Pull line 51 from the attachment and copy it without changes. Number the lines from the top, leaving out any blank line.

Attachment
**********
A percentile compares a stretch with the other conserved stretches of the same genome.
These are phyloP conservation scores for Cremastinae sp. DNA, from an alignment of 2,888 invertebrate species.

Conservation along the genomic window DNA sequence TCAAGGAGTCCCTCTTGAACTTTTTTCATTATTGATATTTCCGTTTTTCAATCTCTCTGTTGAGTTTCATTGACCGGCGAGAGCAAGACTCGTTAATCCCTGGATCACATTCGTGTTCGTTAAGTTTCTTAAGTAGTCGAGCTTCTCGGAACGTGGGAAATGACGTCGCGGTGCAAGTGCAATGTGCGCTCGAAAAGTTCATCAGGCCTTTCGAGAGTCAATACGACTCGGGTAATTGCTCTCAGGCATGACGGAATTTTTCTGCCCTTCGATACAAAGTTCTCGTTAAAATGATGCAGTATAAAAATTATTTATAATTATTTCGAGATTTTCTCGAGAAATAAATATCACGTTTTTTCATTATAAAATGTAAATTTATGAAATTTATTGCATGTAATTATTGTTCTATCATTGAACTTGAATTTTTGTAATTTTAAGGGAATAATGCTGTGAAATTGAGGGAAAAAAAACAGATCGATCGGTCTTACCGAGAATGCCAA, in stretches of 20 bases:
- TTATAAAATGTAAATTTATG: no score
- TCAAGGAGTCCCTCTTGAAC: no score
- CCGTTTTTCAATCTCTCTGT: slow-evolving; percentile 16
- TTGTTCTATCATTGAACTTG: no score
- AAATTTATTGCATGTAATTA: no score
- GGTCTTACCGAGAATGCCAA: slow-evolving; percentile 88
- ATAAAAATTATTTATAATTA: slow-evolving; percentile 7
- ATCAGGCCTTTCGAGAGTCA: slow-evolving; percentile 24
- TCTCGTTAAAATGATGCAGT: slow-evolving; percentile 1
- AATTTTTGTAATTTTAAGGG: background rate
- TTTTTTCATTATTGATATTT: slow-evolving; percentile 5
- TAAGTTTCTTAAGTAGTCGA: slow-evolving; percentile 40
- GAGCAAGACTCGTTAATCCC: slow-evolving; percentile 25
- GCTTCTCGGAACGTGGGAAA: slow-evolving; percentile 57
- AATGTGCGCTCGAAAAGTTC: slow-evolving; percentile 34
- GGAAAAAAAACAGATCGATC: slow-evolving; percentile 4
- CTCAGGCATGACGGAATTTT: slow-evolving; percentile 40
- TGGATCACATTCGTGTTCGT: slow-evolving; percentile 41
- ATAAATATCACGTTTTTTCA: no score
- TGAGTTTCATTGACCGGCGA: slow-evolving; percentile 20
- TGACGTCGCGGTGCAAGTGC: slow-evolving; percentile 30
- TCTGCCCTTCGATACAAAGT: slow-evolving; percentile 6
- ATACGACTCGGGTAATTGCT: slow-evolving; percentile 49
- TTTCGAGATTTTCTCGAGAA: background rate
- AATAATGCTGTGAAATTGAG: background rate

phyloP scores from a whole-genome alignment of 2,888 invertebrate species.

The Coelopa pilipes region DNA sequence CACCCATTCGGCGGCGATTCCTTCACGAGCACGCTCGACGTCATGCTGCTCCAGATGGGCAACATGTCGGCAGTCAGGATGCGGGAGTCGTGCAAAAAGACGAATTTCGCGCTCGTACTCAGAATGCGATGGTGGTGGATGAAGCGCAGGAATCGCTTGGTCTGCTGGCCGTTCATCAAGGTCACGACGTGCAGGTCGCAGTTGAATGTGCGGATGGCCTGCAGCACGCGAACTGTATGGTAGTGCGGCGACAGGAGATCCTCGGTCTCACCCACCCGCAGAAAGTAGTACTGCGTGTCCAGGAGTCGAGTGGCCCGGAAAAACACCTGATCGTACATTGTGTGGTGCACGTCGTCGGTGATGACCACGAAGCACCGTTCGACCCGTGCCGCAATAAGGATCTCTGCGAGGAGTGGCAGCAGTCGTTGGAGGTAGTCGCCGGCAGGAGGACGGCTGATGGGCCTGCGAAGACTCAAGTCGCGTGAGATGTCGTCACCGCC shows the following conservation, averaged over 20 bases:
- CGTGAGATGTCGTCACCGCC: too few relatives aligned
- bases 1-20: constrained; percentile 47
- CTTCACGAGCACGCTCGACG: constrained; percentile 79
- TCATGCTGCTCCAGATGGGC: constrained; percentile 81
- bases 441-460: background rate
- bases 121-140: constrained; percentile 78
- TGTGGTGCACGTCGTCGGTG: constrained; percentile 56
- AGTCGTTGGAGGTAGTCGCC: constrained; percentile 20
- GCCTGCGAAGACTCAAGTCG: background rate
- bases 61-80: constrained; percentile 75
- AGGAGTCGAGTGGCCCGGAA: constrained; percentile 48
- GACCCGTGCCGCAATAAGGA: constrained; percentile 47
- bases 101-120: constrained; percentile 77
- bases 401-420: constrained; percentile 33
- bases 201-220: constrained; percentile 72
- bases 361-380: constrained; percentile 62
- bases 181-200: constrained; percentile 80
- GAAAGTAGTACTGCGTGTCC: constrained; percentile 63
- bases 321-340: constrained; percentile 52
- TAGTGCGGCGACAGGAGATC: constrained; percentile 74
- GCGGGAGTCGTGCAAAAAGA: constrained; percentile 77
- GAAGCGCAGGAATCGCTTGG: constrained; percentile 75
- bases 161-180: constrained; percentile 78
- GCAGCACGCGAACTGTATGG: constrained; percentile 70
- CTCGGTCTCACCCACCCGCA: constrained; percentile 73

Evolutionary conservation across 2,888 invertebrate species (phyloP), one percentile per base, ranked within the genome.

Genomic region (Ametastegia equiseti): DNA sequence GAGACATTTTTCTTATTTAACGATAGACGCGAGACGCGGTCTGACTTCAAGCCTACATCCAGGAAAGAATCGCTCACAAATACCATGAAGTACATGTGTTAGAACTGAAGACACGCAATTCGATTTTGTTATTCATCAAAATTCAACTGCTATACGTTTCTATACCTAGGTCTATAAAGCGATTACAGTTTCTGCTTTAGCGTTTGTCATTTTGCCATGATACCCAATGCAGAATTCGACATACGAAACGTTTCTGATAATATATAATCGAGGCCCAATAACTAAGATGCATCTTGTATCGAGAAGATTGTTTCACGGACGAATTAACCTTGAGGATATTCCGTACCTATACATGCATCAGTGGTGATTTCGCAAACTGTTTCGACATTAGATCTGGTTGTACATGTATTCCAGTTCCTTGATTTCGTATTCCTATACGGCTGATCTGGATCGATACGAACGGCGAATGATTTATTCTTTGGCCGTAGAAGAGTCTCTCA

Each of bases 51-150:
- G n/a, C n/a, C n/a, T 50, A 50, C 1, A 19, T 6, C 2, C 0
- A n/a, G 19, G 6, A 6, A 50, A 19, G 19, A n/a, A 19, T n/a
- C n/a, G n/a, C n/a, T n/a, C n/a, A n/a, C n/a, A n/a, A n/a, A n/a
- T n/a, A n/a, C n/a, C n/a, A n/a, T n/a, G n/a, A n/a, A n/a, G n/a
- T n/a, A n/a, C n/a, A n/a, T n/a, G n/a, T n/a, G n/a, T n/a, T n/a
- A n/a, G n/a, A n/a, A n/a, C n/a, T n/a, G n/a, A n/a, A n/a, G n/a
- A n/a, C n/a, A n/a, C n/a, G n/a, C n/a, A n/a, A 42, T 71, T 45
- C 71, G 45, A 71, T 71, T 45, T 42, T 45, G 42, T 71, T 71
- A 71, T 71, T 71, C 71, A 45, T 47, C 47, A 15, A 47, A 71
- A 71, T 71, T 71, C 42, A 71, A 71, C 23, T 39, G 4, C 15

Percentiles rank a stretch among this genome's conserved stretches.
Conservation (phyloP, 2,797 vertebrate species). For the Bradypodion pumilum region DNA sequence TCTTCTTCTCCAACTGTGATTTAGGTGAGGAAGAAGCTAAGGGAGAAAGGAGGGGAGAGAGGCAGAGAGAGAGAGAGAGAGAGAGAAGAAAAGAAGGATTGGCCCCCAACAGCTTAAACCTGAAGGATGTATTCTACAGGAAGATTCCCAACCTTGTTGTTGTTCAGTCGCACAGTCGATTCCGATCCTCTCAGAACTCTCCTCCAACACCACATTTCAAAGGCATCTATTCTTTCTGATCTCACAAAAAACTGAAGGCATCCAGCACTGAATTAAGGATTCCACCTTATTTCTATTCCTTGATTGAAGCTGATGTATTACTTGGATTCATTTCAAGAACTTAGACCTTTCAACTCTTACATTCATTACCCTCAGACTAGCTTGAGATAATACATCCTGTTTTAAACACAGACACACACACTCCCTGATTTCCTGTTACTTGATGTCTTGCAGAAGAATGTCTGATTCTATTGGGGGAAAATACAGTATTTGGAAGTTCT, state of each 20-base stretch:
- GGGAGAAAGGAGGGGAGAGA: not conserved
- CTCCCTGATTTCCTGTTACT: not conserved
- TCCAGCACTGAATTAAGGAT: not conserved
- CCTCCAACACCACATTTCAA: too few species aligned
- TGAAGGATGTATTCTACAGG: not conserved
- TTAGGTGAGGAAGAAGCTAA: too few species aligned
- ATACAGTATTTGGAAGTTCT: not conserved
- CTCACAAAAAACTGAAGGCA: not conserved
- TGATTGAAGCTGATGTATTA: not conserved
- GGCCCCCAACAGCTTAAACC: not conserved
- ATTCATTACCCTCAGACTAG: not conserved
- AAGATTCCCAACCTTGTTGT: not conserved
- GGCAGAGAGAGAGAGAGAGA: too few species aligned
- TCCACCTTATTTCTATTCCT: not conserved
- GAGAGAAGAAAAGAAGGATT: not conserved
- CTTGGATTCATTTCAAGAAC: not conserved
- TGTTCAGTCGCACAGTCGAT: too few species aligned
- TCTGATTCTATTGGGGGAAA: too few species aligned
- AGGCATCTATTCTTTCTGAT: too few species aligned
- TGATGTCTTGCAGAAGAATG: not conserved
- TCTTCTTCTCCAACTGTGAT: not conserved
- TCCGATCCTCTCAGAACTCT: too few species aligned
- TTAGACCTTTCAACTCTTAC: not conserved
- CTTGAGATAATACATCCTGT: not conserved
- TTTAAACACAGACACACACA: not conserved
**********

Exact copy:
- GCGGGAGTCGTGCAAAAAGA: constrained; percentile 77